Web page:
Maybe it’s my natural inclination to be suspicious of anything “market-based.” But I’m just not sure what good it will do for schools and kids to unleash a multitude of “teacherpreneurs” on America.
The predominant policy thrust right now is toward using public education as springboard for the realization of policy “innovations” connected to recognition and profit. Merit pay. Boutique schools in gritty urban settings. Competitive federal grants. Creation of value-added teacher evaluation models. Heavily promoted documentary films to sway public opinion. Are these ideas we want to nurture?
Think about the $125K teacherpreneurs Zeke Vanderhoek hired for the Equity Project charter, willing to take the risk of working without tenure, for the big bucks. Or the venture-capital project of Geoffrey Canada in the Harlem Children’s Zone that led him to dismiss his entire first group of students because of their disappointing performance. Or the $8000 bonuses earned by teacherpreneurs in D.C. that turned out to be based on creatively erasing wrong answers on bubble-in test sheets. Or the windfall profits that enterprising educators will reap from creating new curricular materials and assessments based on the Common Core Standards.
As Whitney Tilson might say, there’s some insane leveraging going on in public education--and your tax dollars are funding a lot of it.
When I think of what a prototypical teacherpreneur might look like, I think: Teach for America corps member. Great idea (bringing the best and brightest into our toughest classrooms). Good intention (dedicating two years of your life to making the world a better place). Guaranteed personal gain (admission to the grad school of your choice and plenty of career advancement). All on the backs of poor students in districts where caring, committed adults and stable programming are critical.
I can hear my friend Jose Vilson sputtering--you’re misinterpreting the concept, Flanagan! You’re thinking about educational entrepreneurs, not teacherpreneurs. Well. The idea of a teacherpreneur has been around for some time--introduced by Cool Cat Teacher, who labels herself a “businesswoman,” back in 2006--and originally was associated with global collaboration through Web 2.0 tools. Here’s how Cool Cat defined teacherpreneurs:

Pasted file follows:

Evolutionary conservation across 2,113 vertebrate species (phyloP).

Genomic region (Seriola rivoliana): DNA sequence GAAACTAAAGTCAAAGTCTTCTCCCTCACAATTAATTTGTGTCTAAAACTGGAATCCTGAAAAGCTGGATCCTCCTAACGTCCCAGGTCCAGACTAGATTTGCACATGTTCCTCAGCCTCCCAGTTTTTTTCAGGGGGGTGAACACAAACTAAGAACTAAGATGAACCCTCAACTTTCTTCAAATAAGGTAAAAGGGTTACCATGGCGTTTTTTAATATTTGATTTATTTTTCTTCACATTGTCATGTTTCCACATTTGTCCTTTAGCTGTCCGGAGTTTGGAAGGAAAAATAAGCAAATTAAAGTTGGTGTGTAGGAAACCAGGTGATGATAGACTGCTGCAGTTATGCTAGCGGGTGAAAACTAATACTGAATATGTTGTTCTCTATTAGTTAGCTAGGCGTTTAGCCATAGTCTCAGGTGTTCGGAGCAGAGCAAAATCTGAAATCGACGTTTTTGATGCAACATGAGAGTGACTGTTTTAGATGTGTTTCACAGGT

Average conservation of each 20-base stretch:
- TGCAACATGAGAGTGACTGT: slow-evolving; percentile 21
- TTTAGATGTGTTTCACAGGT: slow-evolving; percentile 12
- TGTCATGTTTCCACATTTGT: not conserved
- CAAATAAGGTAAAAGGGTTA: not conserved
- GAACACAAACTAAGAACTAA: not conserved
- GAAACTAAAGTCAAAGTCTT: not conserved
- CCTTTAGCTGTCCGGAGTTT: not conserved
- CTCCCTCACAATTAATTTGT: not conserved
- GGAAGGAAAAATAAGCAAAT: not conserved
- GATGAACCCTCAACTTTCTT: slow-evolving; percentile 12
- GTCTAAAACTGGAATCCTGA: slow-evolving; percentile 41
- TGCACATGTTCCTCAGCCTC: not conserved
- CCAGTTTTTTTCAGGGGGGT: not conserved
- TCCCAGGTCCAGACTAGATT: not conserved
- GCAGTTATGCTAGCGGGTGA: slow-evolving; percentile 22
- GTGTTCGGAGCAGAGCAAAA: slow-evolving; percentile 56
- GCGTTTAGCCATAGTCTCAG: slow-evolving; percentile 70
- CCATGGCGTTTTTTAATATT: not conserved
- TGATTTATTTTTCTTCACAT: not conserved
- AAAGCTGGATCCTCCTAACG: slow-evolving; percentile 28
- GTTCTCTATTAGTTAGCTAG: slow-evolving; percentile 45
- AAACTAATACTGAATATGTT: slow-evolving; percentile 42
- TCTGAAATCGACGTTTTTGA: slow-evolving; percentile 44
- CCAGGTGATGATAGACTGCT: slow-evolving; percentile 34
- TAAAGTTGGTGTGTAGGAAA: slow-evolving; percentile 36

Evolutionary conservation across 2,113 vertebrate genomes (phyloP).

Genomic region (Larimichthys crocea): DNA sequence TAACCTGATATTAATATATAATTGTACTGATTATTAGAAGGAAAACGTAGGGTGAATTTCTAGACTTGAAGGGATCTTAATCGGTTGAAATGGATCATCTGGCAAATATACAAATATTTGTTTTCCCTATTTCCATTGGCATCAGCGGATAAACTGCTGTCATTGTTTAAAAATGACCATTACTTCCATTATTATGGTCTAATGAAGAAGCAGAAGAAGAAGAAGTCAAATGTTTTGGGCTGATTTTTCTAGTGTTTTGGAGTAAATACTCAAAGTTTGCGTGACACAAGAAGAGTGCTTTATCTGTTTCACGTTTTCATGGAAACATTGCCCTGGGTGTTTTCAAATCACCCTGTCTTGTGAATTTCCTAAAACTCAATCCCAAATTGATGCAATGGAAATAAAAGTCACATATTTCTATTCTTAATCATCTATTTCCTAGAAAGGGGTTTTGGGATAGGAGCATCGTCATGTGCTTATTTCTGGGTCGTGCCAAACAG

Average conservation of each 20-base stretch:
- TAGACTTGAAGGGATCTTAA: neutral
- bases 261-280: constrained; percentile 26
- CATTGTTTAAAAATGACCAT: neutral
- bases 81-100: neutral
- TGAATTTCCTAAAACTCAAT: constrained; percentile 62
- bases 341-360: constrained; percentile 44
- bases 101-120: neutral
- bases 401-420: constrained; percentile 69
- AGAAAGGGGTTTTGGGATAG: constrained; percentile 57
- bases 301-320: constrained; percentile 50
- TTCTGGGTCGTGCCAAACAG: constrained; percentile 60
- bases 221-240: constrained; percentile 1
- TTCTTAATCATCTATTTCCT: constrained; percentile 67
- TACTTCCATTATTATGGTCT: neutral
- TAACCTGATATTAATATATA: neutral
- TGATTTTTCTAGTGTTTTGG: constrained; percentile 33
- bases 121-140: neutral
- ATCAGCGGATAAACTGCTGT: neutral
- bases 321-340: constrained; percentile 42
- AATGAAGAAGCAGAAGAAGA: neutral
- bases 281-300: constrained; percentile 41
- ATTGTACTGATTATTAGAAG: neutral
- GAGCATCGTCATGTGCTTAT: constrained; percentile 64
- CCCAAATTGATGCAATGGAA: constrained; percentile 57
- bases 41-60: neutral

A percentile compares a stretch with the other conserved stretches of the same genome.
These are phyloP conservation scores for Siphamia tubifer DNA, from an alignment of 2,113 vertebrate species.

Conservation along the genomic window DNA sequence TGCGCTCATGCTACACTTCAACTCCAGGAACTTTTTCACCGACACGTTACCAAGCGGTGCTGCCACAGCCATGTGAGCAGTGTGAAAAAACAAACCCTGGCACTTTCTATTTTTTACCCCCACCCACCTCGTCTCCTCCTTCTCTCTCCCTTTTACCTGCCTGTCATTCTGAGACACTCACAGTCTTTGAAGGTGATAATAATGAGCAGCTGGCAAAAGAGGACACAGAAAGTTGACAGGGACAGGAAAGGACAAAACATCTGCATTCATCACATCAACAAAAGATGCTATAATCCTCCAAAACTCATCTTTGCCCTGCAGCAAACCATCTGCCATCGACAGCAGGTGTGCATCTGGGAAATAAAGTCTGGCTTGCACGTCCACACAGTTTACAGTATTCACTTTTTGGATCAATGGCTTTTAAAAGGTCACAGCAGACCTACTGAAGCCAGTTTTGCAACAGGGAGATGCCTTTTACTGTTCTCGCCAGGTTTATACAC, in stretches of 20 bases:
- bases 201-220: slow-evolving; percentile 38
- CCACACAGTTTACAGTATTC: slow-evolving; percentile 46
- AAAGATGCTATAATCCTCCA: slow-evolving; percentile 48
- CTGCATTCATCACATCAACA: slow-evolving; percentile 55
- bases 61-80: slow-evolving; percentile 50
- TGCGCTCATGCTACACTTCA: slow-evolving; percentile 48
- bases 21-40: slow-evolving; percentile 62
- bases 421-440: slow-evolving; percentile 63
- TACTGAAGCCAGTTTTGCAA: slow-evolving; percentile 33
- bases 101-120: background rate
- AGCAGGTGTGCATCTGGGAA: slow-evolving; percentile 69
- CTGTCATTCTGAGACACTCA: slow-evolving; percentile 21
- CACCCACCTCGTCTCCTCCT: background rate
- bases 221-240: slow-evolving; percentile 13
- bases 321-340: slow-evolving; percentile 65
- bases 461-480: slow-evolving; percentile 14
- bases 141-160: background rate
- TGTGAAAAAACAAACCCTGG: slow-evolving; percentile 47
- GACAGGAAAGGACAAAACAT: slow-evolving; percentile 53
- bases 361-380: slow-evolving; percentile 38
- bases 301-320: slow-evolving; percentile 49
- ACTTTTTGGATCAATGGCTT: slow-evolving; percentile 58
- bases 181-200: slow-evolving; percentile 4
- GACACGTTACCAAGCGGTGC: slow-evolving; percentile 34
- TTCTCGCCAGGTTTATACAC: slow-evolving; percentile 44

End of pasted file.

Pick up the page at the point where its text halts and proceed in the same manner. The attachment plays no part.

They are the people that movies are made about. They get "in trouble" with their renegade practices until people realize that they work. Then, they leave teaching and write books, and make movies. We need more of them!
We need more teachers leaving the unglamorous, complex--and often frustrating-- work of the classroom to market their great ideas globally? And this will help--how? If I don’t get the advantages of entrepreneurism, specifically for teachers--I’m not sure your average Joe (or Bill or Arne) will be able to make the distinction between “accomplished teacher with good ideas” and “accomplished teacher whose good ideas can be exploited,” either. Another--crowdsourced-- definition:
An entrepreneur is a person who has possession of a new enterprise or idea, and is accountable for the inherent risks and the outcome. Entrepreneurs emerge from the population on demand, and become leaders because they perceive opportunities available and are well-positioned to take advantage of them. An entrepreneur acts as a catalyst for economic change, and research indicates that entrepreneurs are highly creative individuals who imagine new solutions by generating opportunities for profit or reward.
Don’t get me wrong. I’m all for productive change, for highly creative teachers sharing their dynamic ideas about practice and policy. And I think teachers should be paid well for their expertise. But I would call that “teacher leadership"--the principle that promising innovations should be elevated and distributed, for the benefit of all children and their learning. As Michael Fullan points out:
Teaching at its core is a moral profession. Scratch a good teacher and you will find a moral purpose.
An entrepreneur “acts as a catalyst for economic change.” Plenty of systems in our political economy run on entrepreneurial, market-based models. During the national conversation on health care, people better-informed than me regularly noted that a “free-market ideology is wholly inappropriate to health care issues.” There is plenty of evidence that justice can be bought--and sold. Our banking system nearly caused a global economic meltdown--and millions of Americans are suffering under the results of entrepreneurial lending and house-flipping.
Maybe there are some things that shouldn’t be controlled by the markets and consumerism. Is good teaching a commodity--or a principle-driven aspiration for community good?
The opinions expressed in Teacher in a Strange Land are strictly those of the author(s) and do not reflect the opinions or endorsement of Editorial Projects in Education, or any of its publications.